Other Views: Killing state magazine is a bad idea
Many people have asked me about Gov. Scott Walker’s proposal, in his 2017-19 budget, to eliminate the magazine I used to work for, Wisconsin Natural Resources.
The nearly 100-year-old magazine, which I edited for five years until mid-2016, is entirely subscriber-funded with a subscriber base of nearly 85,000 and a pass-along readership of about 400,000. About half its subscribers are people who buy conservation patron licenses; a recent survey found that 88 percent of these license holders read the magazine.
Despite these signs that the magazine is healthy and appreciated, the governor’s move to kill it comes as no surprise. During my stint as editor, I saw the level of editorial oversight dramatically increase after the magazine ran a 2013 insert on climate change funded by the Nelson Institute for Environmental Studies.
From then on, all stories were vetted by officials within the state Department of Natural Resources. They spiked stories having to do with climate change, a federally endangered mammal living near a proposed iron mine, and challenges to the privatization of groundwater.
Neither I, as editor, nor my direct supervisor was permitted to join the “strike team” assigned to decide if the magazine was “core work” at DNR. When the public, through taxes and license fees, pays for much of the work you do, reporting back to stakeholders should be considered core work.
The DNR has social media, but you can’t adequately cover a complex environmental issue in a 140-character tweet. The agency’s Facebook mission is to share posts about having fun in Wisconsin’s outdoors—not take on timely environmental topics.
Wisconsin Natural Resources magazine helps people, even those who can’t hunt or hike like they used to, stay connected to the state’s environment. Among my favorite pieces were a story on preventing tree stand falls and another on guidance for keeping properties safe from wildfires. I once saw a man in a doctor’s office stealthily remove the magazine’s spring fishing forecast and stick it in his pocket as he left.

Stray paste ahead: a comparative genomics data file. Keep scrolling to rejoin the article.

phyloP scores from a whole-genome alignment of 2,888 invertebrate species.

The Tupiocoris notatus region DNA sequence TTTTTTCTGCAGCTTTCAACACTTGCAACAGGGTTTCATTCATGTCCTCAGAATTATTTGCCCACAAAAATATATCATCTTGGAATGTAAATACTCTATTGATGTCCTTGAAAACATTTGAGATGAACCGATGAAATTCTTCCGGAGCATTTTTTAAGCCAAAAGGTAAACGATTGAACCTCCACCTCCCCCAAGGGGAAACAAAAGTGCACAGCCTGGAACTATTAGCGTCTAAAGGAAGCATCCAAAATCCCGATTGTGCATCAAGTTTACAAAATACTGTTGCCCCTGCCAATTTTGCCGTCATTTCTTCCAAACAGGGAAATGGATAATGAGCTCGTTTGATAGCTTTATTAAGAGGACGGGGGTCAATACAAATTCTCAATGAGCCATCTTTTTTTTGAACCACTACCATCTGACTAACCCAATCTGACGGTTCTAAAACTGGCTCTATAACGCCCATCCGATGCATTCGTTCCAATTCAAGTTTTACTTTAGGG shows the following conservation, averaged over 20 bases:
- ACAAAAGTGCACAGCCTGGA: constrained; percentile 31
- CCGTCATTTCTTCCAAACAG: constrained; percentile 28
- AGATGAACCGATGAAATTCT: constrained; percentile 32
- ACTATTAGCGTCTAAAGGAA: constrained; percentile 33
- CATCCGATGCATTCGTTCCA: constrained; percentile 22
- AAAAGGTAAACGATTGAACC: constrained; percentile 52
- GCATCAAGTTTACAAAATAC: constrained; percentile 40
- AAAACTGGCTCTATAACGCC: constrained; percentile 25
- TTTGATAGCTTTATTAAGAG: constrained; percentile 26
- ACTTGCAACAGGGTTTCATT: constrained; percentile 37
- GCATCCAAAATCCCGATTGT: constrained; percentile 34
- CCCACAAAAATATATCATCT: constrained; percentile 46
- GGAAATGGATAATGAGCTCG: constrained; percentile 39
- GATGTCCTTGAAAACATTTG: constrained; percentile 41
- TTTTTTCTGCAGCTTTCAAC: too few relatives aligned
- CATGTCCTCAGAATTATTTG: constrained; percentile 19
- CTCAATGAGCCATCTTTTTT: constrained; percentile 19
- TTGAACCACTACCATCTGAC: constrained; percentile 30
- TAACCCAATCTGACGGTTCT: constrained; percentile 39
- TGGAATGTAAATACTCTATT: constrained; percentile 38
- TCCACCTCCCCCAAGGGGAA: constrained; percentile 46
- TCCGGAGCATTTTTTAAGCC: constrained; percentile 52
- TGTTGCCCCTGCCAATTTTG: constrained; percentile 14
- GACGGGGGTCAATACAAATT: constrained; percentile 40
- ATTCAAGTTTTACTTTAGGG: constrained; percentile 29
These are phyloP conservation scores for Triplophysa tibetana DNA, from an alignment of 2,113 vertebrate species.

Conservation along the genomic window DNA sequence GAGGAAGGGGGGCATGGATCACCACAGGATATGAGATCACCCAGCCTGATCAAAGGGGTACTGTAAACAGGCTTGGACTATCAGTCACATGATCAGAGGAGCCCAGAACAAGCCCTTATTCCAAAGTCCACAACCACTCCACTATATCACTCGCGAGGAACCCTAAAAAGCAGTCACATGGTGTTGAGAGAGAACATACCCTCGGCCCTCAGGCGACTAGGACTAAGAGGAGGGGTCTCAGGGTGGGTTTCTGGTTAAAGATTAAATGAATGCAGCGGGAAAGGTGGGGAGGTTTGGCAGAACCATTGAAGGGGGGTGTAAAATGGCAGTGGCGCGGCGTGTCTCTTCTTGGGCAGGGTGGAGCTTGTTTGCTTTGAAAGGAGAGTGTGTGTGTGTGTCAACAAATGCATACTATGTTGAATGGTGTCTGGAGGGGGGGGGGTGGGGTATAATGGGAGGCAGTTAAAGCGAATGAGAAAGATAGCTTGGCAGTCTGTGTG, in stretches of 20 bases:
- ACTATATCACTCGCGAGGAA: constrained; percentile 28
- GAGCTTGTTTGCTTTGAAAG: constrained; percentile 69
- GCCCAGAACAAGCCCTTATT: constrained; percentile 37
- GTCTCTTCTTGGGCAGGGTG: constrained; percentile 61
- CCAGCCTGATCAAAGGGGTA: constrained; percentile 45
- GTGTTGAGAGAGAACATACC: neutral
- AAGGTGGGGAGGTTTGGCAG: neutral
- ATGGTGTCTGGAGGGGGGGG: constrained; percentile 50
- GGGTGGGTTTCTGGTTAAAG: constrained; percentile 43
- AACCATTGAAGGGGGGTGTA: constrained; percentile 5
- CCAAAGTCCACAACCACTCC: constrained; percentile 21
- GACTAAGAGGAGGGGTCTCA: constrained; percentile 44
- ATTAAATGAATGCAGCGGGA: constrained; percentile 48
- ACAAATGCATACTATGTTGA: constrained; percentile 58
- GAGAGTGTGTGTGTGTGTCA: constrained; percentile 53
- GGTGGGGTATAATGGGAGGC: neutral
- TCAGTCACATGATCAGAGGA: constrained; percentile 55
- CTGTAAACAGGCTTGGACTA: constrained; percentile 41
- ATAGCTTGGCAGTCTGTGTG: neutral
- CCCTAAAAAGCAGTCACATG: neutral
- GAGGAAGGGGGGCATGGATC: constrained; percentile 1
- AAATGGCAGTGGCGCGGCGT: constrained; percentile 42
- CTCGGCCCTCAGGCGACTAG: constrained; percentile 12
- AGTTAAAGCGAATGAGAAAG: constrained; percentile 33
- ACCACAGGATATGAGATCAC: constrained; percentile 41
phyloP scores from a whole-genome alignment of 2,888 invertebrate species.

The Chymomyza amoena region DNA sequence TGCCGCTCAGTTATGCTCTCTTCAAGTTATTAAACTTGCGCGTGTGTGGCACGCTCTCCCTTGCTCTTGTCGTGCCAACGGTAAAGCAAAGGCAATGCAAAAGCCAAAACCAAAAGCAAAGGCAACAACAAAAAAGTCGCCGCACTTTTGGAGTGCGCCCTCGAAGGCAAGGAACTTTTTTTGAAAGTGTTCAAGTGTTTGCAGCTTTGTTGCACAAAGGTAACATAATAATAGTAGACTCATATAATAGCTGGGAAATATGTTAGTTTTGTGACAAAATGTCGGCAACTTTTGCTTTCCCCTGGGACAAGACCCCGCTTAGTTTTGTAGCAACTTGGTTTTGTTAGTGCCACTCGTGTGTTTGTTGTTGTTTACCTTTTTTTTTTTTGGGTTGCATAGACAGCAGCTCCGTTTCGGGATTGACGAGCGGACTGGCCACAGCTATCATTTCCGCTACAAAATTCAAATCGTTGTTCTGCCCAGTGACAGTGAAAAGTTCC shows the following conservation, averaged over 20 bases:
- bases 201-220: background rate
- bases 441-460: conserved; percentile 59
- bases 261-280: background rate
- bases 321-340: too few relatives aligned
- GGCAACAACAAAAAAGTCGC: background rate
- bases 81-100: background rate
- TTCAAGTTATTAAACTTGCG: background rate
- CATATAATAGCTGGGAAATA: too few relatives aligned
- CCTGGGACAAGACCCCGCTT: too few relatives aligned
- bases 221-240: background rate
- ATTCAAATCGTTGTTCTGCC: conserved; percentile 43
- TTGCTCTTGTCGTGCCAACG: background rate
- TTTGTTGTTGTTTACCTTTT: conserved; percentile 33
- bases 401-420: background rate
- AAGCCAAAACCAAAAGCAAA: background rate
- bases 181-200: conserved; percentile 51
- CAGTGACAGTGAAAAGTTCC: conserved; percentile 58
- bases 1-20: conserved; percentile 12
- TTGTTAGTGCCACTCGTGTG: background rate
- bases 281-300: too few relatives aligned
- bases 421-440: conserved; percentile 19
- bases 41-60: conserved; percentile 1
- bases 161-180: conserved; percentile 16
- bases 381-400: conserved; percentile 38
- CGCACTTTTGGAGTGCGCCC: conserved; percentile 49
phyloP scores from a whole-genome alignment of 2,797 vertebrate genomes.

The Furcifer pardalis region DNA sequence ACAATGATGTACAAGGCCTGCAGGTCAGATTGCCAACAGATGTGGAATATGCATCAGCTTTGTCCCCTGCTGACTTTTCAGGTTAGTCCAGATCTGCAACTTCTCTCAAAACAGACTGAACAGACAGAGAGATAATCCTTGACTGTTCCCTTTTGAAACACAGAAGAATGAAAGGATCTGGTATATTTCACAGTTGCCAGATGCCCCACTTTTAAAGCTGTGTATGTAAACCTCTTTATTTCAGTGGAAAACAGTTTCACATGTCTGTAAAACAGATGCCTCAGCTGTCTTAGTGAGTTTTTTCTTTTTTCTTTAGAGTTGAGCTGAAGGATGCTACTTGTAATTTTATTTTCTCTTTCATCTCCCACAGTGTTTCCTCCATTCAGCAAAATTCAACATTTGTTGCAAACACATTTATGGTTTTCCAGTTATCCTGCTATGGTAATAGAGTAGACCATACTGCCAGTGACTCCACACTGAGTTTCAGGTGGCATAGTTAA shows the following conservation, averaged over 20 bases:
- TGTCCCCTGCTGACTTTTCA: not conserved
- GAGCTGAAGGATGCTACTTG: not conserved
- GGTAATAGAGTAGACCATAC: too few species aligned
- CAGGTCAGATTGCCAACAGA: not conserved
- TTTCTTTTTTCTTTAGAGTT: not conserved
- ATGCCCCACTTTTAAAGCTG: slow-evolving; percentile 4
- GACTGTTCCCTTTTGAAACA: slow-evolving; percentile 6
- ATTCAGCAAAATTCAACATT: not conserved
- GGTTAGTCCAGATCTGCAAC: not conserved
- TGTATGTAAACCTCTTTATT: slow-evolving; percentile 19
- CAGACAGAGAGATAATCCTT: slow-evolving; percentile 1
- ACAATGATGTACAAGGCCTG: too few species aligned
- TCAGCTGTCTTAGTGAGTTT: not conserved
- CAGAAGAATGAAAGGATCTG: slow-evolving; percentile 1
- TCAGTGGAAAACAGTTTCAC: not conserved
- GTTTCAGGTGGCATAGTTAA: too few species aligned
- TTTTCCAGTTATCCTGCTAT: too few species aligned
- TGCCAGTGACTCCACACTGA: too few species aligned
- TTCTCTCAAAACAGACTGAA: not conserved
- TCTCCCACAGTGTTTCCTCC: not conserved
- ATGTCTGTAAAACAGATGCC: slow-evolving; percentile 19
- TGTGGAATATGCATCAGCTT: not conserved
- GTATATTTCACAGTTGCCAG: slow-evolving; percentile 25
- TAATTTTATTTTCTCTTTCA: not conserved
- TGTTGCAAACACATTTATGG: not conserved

At a time of low DNR staffing levels, members of the public may play an increasingly key role in wildlife surveys, invasive species removal and campground hosting. The magazine generates interest in these opportunities and provides basic training. And it supports the state’s economy and promotes tourism.
The administration argues that private magazines cover the same content. However, magazine editors around the state recently debunked that argument, saying they think the magazine serves a unique purpose.
Since the governor unveiled his budget, thousands of people have shown support for Wisconsin Natural Resources by subscribing. Many are giving the magazine as a gift.
Please consider subscribing, writing the governor to urge that he reconsider his decision, and attending upcoming Joint Committee on Finance public hearings, held from April 3-21, to express your support for the magazine—and for transparency in state government.
Natasha Kassulke is former editor of Wisconsin Natural Resources magazine. She lives in Madison and is a teacher and professional communicator.
This column was distributed by the Progressive Media Project, run by The Progressive, a Wisconsin-based political magazine.